The tagline for the new horror movie Countdown, hitting theaters Oct. 25, paraphrases an old iPhone commercial. The flick imagines a world where there's even an app for predicting your own demise, in other words: "Death? There's an app for that." And since Countdown is very much a part of the genre, that death is usually a horribly gruesome one. The trailer features a few of those and some other genuinely chilling moments. But is Countdown just your run-of-the-mill slasher movie?
Countdown focuses on Quinn (Elizabeth Lail), a young nurse who downloads a popular new app that says it knows exactly when its user will die. She's skeptical of its purported accuracy, but downloads it anyway and eventually finds out she has less than three days to live. From there, she turns to her friends to search for a way to beat the clock, all the while learning about other skeptics' ghastly deaths, which all arrived exactly when the app said they would.
One of those deaths is particularly disturbing, and it's featured in the trailer. As one woman's countdown reaches zero, she's suddenly pulled up into the air by a mysterious, unseen force. The camera slowly zooms in on her phone and the zeroed-out clock. In the background, she falls from the ceiling in her bathroom and cracks her head against the side of her tub. It's a spooky moment, and one that's meant to suggest that there's more to the app than meets the eye. Something supernatural may be going on.
A recent TV ad for the movie features some night-vision-captured reactions of a few horrified audience members. If you're as sensitive as these folks, it's a safe bet that you'll experience some solid scares and gross-out moments. Of special note in the commercial: the shot of someone's feet breaking underneath the bathroom stall.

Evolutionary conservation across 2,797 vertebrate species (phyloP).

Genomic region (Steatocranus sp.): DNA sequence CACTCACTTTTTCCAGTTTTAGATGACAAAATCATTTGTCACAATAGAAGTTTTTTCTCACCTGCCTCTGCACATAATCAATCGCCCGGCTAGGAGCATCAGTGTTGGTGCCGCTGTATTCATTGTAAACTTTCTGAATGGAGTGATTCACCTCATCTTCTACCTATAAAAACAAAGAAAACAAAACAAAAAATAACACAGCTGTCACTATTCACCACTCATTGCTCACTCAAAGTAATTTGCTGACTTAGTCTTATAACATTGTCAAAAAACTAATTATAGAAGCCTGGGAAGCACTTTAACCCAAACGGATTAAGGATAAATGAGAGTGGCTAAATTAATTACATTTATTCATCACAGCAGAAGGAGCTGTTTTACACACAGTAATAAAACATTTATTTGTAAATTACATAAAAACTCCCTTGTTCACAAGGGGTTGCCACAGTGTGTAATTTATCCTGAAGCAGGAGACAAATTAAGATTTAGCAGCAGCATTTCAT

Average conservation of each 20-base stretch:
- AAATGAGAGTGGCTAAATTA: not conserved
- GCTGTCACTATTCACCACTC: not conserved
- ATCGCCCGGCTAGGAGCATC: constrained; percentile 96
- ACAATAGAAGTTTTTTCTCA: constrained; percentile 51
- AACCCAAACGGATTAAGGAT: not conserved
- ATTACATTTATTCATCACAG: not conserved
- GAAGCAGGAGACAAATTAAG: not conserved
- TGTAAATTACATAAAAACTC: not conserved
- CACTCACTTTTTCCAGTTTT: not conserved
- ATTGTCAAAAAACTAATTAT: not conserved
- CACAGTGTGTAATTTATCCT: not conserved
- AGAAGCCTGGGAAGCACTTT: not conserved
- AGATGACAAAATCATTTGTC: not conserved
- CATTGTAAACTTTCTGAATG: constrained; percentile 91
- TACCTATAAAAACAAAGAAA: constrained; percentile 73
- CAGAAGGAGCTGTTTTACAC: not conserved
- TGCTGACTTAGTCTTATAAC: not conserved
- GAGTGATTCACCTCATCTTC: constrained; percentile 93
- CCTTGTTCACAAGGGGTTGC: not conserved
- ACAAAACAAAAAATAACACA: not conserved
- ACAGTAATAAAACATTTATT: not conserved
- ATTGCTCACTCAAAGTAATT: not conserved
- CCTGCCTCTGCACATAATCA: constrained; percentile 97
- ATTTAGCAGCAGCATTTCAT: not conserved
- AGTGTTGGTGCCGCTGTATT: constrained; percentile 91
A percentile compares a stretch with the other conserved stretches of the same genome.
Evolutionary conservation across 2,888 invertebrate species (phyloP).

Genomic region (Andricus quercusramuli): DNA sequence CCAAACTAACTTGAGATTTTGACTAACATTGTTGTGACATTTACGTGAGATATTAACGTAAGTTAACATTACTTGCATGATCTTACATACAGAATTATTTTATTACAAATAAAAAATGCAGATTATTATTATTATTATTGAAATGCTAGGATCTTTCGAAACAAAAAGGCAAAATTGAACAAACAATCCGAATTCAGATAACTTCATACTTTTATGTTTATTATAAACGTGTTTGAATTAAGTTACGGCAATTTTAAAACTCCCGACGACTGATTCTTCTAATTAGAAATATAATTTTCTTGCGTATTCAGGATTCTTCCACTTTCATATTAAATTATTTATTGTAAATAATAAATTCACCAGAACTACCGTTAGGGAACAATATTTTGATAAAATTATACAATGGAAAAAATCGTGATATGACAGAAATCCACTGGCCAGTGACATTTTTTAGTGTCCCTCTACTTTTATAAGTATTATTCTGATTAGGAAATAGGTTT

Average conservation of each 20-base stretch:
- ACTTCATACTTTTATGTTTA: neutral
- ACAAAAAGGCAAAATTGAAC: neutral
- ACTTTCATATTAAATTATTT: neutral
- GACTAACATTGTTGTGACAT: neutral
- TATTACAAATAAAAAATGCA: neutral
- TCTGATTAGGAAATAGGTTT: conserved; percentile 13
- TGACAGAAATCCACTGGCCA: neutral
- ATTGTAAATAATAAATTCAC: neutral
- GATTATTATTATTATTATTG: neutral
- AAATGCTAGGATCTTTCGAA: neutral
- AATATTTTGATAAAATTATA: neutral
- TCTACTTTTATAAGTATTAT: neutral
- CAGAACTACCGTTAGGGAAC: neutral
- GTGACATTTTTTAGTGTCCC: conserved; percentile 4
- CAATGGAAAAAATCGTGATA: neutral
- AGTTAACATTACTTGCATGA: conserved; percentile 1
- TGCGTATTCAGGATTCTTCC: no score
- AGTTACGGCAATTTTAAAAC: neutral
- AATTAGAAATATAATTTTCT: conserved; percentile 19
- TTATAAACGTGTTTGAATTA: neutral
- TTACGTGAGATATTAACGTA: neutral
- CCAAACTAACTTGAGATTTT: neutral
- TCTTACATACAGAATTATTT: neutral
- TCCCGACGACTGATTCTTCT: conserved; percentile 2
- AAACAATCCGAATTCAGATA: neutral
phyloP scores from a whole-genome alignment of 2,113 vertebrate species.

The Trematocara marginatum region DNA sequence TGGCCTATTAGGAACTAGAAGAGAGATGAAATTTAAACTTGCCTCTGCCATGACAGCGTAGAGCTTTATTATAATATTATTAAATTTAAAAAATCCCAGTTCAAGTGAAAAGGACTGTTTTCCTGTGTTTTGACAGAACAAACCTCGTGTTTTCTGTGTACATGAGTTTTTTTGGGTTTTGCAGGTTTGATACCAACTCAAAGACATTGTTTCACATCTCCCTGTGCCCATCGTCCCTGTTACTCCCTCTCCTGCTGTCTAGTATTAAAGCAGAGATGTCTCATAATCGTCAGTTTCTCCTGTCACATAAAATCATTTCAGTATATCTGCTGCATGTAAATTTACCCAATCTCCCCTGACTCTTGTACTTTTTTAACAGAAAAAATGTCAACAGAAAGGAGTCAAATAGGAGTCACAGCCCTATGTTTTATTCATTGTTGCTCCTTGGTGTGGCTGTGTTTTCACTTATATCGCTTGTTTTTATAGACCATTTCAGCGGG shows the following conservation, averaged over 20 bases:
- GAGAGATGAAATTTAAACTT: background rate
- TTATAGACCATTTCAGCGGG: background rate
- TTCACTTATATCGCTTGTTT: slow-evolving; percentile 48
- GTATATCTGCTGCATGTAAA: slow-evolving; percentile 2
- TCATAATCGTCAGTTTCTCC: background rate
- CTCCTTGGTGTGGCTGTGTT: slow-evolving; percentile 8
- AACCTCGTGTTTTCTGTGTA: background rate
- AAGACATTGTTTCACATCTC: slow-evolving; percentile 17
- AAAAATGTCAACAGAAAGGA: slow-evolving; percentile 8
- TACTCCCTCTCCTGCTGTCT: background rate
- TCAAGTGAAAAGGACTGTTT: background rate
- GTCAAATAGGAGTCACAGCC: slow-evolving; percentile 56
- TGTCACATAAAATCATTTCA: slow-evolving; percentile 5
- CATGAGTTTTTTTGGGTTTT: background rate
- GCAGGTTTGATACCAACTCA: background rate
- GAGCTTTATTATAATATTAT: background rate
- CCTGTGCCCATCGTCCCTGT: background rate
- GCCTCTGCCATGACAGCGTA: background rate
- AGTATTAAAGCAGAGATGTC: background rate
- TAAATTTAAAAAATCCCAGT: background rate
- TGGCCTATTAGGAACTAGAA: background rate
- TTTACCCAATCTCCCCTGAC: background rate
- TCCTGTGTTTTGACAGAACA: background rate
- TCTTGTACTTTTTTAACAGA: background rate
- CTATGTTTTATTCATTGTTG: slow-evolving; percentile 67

The commercial also shows off a few more of the supernatural elements: strange ghosts or demon-like specters appear to torment Quinn and her friends, resulting in some jump scares. That Hashtag Show calls these out in their review, writing that while there are plenty of those, Countdown "also has tense moments that build and build. Your blood pressure rises seeing what could be coming and the scares don’t feel cheap very often." Formulaic cheap thrills can really drag down a horror film, so it's reassuring to hear that the frights in Countdown are built up properly.
Director Justin Dec is certainly no stranger to properly cultivating those frights, as evidenced by this three-year-old short he posted on Vimeo. Also titled Countdown, it has more or less the same premise: a woman downloads an app — this one plays Sheb Wooley's 1958 earworm "Purple People Eater" — that counts down to what can only be described as a genuinely spooky encounter with her partner.
This short offers a possible taste of what the upcoming film might have to offer in the tension-building department. Jury's still out on whether "Purple People Eater" will make an appearance, though.